Time-Lapse Video Shows First Taco Bell Being Prepared to Move | NBC 7 San Diego

Time-Lapse Video Shows First Taco Bell Being Prepared to Move

The hashtag worked – and a lot of hard work worked – for the Downey building.



    Watch a time-lapse video of Taco Bell's original stand in Downey preparing for a move to Irvine. (Published Wednesday, Nov. 18, 2015)

    While the region's movie industry has made a romance or two in its time, nearly every heart-tugger in the world weakens before one of Southern California's truly intense twosomes: food lovers and historic restaurants that may be in danger of demolishment.

    Letters will be written, passionate rallies held, and, if everything works out, the structure will still stand, as was the case earlier this year at NORMS La Cienega, which had the words "wrecking ball" floating above its big-window'd facade for several weeks.

    Sometimes, though, the structure ends up standing in a whole new place. Look to Downey, and the very first Taco Bell, the storied eatery that founder Glenn Bell opened in 1962. It's currently at 7186 Firestone Boulevard, but as of the weekend before Thanksgiving, it will be in Irvine, at the Taco Bell corporate offices.

    Yep, "Taco Bell Numero Uno" is going on a epic overnight roll on the streets of SoCal. Date? Thursday night, Nov. 19 into the wee smalls of Friday, Nov. 20. Hours? 10-10:30 p.m. to just before 6 o'clock in the morning, or so.

    You remember Space Shuttle Endeavour, and LACMA's Levitated Mass, and the other big things we so regularly move around in SoCal; it takes time to put a formerly unmovable thing on wheels and move it.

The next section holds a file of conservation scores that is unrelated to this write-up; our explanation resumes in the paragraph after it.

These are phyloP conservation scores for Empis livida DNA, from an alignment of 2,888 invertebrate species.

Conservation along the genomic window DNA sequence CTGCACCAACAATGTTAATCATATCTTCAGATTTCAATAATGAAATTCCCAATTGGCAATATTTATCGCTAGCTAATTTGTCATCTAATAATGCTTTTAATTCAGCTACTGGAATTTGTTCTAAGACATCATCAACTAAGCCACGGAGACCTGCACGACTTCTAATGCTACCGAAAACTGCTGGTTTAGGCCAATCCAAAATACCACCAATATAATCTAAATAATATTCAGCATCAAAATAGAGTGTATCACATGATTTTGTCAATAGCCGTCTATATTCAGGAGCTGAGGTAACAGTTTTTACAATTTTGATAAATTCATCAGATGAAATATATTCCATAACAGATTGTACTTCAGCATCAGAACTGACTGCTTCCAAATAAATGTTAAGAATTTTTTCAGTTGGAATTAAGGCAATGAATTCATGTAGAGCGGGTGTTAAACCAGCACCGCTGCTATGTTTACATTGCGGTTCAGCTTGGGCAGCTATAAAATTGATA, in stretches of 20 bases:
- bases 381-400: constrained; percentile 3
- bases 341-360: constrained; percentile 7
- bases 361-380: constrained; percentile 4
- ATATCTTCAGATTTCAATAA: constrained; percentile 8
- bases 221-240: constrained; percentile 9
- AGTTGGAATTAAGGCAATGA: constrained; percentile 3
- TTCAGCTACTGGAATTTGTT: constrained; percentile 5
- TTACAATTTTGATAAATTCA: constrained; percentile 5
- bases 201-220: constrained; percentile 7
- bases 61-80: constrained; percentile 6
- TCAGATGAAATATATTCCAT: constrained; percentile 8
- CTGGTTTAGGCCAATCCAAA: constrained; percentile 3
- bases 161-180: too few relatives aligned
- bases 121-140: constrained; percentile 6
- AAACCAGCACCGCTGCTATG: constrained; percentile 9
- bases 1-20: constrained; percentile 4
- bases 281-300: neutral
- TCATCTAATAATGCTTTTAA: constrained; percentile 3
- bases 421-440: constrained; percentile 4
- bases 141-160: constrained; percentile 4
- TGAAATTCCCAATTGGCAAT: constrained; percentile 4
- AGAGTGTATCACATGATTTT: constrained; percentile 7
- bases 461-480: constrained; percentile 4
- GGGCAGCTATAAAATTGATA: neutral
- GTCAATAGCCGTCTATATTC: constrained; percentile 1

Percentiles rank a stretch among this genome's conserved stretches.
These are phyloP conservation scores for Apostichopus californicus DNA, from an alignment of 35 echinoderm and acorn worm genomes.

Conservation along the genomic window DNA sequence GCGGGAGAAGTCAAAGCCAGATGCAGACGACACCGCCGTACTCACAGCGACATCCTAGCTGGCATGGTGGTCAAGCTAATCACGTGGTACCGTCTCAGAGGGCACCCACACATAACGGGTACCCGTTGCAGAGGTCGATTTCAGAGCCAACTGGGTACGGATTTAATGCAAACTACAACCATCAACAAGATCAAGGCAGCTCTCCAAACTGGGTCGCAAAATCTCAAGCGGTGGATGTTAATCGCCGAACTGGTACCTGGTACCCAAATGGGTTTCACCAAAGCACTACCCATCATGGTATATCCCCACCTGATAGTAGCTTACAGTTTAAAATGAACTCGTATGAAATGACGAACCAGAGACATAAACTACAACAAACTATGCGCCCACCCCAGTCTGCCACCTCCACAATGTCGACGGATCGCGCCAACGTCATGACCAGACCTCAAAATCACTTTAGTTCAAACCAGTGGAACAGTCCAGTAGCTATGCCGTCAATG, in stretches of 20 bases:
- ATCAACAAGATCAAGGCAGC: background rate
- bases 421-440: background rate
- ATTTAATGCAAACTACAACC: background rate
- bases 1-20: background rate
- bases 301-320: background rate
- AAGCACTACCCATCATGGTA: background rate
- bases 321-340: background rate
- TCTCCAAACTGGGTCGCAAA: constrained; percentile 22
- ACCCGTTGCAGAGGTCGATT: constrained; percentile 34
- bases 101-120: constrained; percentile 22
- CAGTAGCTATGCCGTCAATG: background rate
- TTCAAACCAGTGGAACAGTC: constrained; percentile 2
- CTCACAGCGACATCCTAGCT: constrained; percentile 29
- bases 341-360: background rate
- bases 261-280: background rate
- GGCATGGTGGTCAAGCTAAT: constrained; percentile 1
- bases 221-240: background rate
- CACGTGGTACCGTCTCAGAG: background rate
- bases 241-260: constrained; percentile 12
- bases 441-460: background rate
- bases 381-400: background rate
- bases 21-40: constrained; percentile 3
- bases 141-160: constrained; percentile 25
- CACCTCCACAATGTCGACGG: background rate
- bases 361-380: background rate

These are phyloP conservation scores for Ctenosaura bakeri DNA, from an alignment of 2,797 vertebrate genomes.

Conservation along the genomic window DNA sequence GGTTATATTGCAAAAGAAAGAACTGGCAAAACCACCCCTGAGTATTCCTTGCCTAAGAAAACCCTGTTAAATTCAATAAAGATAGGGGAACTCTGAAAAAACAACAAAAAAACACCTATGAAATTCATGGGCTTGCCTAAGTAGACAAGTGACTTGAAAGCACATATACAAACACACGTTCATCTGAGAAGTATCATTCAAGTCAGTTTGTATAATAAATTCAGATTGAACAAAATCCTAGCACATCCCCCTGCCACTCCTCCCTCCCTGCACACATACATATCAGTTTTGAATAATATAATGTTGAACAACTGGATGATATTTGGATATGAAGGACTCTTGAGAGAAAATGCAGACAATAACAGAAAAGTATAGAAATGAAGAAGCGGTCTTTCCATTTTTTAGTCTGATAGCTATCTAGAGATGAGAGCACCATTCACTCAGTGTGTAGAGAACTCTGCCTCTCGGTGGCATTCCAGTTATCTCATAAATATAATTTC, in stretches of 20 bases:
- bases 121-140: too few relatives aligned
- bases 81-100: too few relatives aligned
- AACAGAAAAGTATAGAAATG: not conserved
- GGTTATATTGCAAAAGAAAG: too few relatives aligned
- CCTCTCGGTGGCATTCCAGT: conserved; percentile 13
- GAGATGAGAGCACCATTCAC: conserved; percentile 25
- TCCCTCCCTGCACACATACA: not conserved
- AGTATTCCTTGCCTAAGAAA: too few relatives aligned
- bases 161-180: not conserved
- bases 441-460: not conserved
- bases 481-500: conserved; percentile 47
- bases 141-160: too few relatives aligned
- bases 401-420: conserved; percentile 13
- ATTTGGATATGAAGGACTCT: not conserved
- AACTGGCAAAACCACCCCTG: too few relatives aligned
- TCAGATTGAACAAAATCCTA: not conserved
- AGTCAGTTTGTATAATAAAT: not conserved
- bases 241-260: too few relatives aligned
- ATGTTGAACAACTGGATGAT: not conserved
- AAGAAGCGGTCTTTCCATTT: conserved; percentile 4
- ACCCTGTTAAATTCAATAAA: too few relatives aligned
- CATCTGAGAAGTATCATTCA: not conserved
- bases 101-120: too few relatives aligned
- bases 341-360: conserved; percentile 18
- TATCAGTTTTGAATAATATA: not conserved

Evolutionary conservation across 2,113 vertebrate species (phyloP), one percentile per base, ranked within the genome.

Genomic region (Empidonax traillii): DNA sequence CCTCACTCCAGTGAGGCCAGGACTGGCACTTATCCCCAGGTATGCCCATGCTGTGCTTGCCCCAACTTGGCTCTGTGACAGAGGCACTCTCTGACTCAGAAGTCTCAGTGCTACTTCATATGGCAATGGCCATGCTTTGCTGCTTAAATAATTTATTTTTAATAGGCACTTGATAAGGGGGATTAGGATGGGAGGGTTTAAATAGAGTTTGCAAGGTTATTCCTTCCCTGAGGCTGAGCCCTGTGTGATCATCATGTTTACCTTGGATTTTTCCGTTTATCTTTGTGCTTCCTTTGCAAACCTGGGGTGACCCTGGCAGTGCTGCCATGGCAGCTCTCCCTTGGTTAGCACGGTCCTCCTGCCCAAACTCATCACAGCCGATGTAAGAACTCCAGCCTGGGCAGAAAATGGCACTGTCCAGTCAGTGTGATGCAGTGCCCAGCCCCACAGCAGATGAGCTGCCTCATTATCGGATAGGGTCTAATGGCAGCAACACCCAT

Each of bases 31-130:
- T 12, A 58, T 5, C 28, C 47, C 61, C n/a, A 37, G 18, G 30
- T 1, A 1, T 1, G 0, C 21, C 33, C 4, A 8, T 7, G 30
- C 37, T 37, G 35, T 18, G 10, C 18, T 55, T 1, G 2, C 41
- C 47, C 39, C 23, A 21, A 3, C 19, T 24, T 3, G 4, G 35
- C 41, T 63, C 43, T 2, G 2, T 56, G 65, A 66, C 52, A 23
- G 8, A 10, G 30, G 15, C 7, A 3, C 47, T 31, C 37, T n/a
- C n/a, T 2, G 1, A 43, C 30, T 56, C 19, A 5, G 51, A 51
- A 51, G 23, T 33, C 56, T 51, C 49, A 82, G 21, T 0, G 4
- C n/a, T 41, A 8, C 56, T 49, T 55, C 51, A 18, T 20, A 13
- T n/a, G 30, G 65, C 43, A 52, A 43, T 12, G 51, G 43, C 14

To call the structure beloved among Downey denizens is to traffic in understatement, and to say that its fans were worried when word of possible demolishment arrived at the start of the year is equally understated. 

    For while it has housed a number of different eateries over the last three or so decades, it remained, to many local long-timers, the Taco Bell they grew up going to after games and before dances.

    Organizations like We Are the Next of Long Beach and the Downey Conservancy sprung into action at the news of the building perhaps being razed, as did Taco Bell, which met with the civic-minded, past-preservation groups.

    We Are the Next's Executive Director Katie Rispoli met with both the property's current owners, which alerted the groups to the building's vacancy and potential demolishment, and Rispoli began to meet with the company to see what the wee building's future might be.

    Taco Bell went full hashtag – #savetacobell – which helped spread the early word. The company found funds to put the arch-laden landmark on wheels and transport it to its HQ, and the conservancy and We Are the Next provided guidance and input on the process.

    Ms. Rispoli shares that the structure, which cannot be entered, will not be on view once it reaches Irvine. But her hope is that one day it may have a "beneficial public use" and perhaps even return to Downey, its forever home.

    Like the romance between food people and historic restaurants, civic organizations and major companies can sometimes unite in a moving, and movable, cause. It's a slice of Downey delight, and regional whimsy, and its a restaurant that birthed thousands of others around the globe.

    Want to see it? Catch a nap on Thursday, if you can, because this'll be an all-nighter. There's a live webcam of the roll -- of course there is -- and some true-blue burrito buffs may make for a curb on Firestone, to wave goodbye to a local legend.